Animated films take years to complete. So animation directors can bask in acclaim one year and then seem to vanish from the scene, when, in fact, they are hard at work on their next picture. Variety caught up with three animation directors familiar to awards voters and asked them what they are working on and which of this year’s animated releases impressed them.
Selick is no stranger to accolades. His feature directing bow was the iconic stop-motion film “The Nightmare Before Christmas” (1993), an annual staple that was nominated for an Academy Award (for visual effects) before there was even a category for animated feature, He also adapted and directed 2009’s “Coraline,” the first full-length film from stop-motion powerhouse Laika. “Coraline” received Oscar and Golden Globe nominations for animated feature.
Selick is excited about a of couple of new projects he’s been working on. One involves author Neil Gaiman, who wrote the novel on which “Coraline” was based. “Neil’s underlying material is so good that, if the film goes forward, it should be my best effort to date,” Selick says.
The other involves comic duo Key & Peele, based on an original story by Selick, “Wendell and Wild.” “It’s a comedy about two scheming demon brothers who must face their arch-nemesis, the demon-dusting nun Sister Helly and her acolytes, the goth teens Kat and Raoul.”
Selick has been very busy on these and other projects, and hasn’t seen much of the new crop of animated features out this year, but he’s looking forward to seeing next year’s “The Little Prince” by Mark Osborne, “especially the Jamie Caliri-Anthony Scott stop-motion sections.”
Satrapi co-wrote and co-directed with Vincent Paronnaud the 2007 French-Iranian-U.S. “Persepolis,” based on her autobiographical novel of the same name about coming of age during the Iranian Revolution. It was her first film, and it shared the 2007 Cannes Jury Prize (with Carlos Reygadas’ “Silent Light”) and went on to be nominated for an animated feature Oscar.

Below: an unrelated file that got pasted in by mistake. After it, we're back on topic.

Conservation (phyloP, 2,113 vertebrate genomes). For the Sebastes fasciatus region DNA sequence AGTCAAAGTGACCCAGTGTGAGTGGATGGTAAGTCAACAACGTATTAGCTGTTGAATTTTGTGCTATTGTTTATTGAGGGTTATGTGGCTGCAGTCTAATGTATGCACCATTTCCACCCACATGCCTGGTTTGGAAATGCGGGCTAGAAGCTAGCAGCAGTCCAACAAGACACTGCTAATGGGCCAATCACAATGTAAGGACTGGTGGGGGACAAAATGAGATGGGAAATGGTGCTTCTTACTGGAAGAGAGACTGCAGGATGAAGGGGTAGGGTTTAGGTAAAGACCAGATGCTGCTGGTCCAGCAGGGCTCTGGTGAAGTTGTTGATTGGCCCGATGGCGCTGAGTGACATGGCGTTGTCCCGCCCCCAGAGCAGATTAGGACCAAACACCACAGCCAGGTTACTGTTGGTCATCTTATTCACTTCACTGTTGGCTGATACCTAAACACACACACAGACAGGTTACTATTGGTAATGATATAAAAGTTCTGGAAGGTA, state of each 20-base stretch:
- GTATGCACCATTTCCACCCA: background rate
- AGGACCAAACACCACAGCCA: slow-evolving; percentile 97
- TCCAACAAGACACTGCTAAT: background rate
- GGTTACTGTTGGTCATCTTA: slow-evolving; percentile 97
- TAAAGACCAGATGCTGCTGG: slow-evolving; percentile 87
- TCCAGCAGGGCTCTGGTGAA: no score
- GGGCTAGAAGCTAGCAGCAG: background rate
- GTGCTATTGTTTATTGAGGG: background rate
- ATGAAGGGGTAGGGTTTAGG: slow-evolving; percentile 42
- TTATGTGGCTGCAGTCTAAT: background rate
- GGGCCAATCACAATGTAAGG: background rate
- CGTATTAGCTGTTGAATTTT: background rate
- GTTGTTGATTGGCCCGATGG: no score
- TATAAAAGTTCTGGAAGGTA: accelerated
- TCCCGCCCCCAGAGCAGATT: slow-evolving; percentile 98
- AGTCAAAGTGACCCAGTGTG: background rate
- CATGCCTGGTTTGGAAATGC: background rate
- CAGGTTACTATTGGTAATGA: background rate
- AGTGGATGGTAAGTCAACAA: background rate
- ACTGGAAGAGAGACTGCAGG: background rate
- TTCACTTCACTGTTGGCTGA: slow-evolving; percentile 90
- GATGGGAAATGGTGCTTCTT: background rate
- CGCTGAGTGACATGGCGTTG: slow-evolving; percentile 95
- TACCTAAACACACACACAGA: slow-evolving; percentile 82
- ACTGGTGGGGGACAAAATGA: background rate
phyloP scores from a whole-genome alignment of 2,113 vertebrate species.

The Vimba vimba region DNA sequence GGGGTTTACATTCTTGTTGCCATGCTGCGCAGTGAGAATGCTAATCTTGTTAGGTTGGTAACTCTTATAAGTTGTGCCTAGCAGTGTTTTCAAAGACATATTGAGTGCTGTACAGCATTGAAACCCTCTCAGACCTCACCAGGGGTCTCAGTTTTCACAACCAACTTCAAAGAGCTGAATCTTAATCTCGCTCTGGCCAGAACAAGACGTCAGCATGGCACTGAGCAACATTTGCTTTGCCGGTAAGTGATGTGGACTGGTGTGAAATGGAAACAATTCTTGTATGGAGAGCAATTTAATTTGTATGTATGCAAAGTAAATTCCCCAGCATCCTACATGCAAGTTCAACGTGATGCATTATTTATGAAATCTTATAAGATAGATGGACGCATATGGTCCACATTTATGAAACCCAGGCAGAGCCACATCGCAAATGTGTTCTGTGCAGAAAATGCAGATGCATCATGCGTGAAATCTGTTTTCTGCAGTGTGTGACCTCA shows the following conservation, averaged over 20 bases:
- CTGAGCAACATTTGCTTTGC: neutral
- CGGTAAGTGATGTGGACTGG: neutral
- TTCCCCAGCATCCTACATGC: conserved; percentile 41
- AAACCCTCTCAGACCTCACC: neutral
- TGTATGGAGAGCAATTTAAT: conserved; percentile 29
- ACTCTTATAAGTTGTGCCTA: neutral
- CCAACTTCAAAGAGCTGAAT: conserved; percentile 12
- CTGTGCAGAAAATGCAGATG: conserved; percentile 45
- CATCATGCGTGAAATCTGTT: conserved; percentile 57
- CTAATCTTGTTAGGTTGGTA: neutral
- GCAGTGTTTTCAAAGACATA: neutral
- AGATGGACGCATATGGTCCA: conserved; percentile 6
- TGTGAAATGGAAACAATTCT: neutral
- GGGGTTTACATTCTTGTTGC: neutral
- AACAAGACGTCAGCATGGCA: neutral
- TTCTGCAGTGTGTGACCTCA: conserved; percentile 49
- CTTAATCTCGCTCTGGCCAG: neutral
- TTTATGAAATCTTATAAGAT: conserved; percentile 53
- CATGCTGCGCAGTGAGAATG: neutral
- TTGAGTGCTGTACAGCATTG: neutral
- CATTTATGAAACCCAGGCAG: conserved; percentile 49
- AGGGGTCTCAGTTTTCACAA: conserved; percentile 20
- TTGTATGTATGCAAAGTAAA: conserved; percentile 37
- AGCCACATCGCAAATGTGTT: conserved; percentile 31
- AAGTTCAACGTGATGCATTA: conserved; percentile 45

Satrapi is working on “The Extraordinary Journey,” an adaptation of “The Extraordinary Journey of the Fakir Who Got Trapped in an Ikea Wardrobe” by Romain Puertolas.
“It’s a fable but a very grounded one, a magical realistic film,” Satrapi says. “This is probably what I like to do best since my last two films, ‘Chicken With Plums’ and ‘The Voices’ were also real and not real at the same time.”
Of the animated films she’s seen this year, Satrapi has been most moved by Pixar’s “Inside Out.” “I went to go see it three times and even bought myself a Sadness doll.”
Jorge R. Gutierrez
Gutierrez was already used to winning awards for his animated television series “El Tigre: The Adventures of Manny Rivera” when he hit the kudos circuit with his first animated feature, “The Book of Life,” last year. The lively, colorful tale of a love triangle that pushes the boundaries of life and death was nominated for a Golden Globe and won an Annie Award for achievement in character design.
Gutierrez is at work on another feature project, which he describes as kung fu space western, with Reel FX. “I could not be more excited with the spicy dish we’re cooking,” he says. “It’s going to be a funny love letter to the U.S.-Mexican border, which is where I grew up. But with lots of kung fu.”
Gutierrez has seen a fair amount of this year’s animated fare. “‘Shaun the Sheep’ pulled off an amazing feat with no dialogue. Incredibly smart and funny too,” he says. “The inventiveness and emotion of ‘Inside Out’ is pretty freaking outstanding. And ‘The Little Prince’ just left me in tears of joy.”